When beginning a project I often set myself locality ‘boundaries’ which vary from just a few streets around my studio to entire suburbs, and recently with the L.A. Project, whole cities. The work becomes a documentation of time and place, a unique reference to when and where it was made. This connection to place and the recording of personal experience as I navigate within defined borders has always been at the core of my practice. Although the trajectory of my practice over the past 5 years now sees a focus primarily on painting, the core tenets of my interests are still evident in the collection and documentation of found material used as reference for my paintings.
I recently discovered the French term ‘Flaneur’ described in the early 19th century by the writer Charles Baudelaire as – ‘a person who walks the city in order to experience it’. Over the years the idea of the Flaneur has accumulated significant meaning as a referent for understanding urban phenomena and modernity.
Baudelaire saw the Flaneur as having a key role in understanding, participating and portraying the city. A Flaneur thus displayed a double role in city life and in theory, that is, while remaining a detached observer. This stance, simultaneously part and apart from, combines sociological, anthropological, literary and historical notions of the relationship between the individual and the greater populace. Baudelaire asserted that social changes brought by industrialization demanded that the artist immerse himself in the metropolis and become, “a botanist of the sidewalk”…. a man of the people who enters into the life of his subjects with passion.*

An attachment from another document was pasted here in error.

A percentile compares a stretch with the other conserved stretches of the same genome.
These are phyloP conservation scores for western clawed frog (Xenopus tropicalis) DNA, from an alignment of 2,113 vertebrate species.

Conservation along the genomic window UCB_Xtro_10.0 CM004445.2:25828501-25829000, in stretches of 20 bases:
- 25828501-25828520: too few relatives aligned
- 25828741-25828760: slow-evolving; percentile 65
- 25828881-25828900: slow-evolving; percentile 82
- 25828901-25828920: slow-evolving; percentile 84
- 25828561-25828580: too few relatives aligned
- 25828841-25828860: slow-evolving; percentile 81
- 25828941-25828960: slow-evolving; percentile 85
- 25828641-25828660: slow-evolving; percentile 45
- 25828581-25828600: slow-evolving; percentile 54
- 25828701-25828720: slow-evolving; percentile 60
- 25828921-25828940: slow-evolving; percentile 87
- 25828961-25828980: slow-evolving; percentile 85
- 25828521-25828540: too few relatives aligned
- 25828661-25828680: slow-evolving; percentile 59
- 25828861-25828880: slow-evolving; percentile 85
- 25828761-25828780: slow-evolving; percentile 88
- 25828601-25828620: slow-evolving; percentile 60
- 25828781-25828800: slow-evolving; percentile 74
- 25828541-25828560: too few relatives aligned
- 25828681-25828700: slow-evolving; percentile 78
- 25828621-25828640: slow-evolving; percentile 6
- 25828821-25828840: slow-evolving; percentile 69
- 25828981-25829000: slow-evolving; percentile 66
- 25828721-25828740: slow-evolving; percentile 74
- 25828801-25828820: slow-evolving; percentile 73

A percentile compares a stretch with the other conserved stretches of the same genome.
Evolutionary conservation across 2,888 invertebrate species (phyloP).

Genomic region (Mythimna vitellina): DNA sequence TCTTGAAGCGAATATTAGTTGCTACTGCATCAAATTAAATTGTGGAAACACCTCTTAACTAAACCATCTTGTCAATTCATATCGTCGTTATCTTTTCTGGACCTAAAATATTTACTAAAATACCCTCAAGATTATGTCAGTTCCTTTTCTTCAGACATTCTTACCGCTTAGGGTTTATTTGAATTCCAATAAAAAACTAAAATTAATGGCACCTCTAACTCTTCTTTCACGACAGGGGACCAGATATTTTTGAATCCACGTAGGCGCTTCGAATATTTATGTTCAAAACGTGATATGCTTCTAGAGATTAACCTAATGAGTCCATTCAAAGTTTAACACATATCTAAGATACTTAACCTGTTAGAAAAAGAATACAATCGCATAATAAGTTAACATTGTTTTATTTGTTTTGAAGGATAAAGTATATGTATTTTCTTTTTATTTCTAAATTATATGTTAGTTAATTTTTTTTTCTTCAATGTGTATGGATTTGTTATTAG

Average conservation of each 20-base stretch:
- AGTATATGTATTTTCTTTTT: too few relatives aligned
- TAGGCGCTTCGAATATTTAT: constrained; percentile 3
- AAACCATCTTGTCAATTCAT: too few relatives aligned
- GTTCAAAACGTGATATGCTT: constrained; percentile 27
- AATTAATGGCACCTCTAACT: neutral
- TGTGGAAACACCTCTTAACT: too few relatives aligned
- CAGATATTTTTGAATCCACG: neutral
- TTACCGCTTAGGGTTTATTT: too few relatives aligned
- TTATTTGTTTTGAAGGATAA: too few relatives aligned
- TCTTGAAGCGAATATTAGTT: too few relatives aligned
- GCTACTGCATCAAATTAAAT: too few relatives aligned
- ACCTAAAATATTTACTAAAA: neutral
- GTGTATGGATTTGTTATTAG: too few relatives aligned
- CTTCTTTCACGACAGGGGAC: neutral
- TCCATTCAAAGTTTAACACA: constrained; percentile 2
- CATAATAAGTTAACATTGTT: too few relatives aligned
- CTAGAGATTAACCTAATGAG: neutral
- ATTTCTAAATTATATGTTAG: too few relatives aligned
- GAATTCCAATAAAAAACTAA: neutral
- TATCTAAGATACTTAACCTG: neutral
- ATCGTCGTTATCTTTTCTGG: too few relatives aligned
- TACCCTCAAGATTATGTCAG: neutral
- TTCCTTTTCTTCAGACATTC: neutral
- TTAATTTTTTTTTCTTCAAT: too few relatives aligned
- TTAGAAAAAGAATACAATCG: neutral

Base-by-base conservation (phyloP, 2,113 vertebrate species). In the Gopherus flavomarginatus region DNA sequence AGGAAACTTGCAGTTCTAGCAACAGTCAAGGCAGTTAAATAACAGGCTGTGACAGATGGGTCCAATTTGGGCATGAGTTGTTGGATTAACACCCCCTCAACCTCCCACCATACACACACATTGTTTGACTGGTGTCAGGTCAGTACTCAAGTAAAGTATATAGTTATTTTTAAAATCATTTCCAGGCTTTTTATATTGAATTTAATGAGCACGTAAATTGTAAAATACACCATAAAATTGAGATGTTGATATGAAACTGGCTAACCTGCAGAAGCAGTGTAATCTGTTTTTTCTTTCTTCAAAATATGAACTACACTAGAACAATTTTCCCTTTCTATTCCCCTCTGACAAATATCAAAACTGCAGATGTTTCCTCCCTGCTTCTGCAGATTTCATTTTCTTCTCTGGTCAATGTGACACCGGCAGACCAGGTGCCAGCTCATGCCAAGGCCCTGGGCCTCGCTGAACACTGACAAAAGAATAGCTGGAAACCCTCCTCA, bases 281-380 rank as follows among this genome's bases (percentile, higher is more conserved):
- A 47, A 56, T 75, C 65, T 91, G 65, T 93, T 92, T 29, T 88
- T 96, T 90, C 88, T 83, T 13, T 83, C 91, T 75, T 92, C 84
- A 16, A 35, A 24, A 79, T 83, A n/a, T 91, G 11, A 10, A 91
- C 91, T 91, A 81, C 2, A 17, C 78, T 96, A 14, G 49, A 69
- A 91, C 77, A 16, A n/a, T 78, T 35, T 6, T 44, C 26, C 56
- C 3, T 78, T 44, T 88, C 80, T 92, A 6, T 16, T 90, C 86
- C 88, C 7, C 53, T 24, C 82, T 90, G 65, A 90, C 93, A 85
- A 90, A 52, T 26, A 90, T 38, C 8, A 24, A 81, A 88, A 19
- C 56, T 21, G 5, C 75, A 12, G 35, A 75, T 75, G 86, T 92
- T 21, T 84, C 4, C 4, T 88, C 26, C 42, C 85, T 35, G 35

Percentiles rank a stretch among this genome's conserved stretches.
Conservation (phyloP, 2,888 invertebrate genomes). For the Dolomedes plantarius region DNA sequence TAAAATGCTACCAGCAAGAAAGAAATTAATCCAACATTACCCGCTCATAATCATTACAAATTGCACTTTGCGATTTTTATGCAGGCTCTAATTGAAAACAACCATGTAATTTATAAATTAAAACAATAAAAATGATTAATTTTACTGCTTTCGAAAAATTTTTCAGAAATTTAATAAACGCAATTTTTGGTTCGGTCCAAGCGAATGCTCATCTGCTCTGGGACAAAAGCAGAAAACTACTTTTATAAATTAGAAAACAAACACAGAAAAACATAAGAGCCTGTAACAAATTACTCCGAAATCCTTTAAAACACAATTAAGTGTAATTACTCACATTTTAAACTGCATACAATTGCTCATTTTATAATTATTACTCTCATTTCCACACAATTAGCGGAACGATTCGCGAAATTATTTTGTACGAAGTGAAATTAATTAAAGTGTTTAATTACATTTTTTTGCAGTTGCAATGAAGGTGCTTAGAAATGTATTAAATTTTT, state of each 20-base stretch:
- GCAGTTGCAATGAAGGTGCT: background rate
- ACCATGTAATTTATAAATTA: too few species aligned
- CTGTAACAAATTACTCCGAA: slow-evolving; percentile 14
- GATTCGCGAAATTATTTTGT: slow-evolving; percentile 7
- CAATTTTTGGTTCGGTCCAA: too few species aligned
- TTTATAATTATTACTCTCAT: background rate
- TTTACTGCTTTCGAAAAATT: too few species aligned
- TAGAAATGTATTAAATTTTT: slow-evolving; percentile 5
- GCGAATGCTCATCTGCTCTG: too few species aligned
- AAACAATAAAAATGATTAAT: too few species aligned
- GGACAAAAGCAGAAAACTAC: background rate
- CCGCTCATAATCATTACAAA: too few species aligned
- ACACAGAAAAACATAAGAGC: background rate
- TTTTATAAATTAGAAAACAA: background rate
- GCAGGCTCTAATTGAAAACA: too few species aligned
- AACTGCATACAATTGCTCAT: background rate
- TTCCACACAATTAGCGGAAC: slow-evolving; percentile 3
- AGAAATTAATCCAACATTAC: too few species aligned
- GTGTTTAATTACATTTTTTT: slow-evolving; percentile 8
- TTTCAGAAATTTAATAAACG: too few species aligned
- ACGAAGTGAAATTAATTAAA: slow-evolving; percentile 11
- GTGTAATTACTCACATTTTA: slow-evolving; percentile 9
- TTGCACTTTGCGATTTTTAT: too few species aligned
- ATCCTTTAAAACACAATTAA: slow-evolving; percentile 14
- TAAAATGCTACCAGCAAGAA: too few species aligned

The conceptual premise of my practice is underpinned by the appropriation and reinterpretation of readymade abstract designs that exist in the urban environment. Stripped from their original context these elements are elevated from their often prosaic or mundane states and become a celebration of the overlooked. Elements as diverse as street signage, outdoor advertising, product packaging, book and record covers, store packaging, patterns on trucks and the angular designs from the sides of caravans. I consider anything and everything as possible reference for my work as I navigate the landscape.
I am interested in how people perceive the things around them, how often the simplest and most beautiful things go unnoticed. What attracts me to certain types of forms and designs beyond their abstract potential is their ‘commonness’ and the seemingly invisibility to most people. I am attempting to re-present these things back to the viewer as new way of looking at abstraction which sits somewhere between high and low art. A language of form stripped from popular culture without hierarchy that can be enjoyed and understood by all audiences.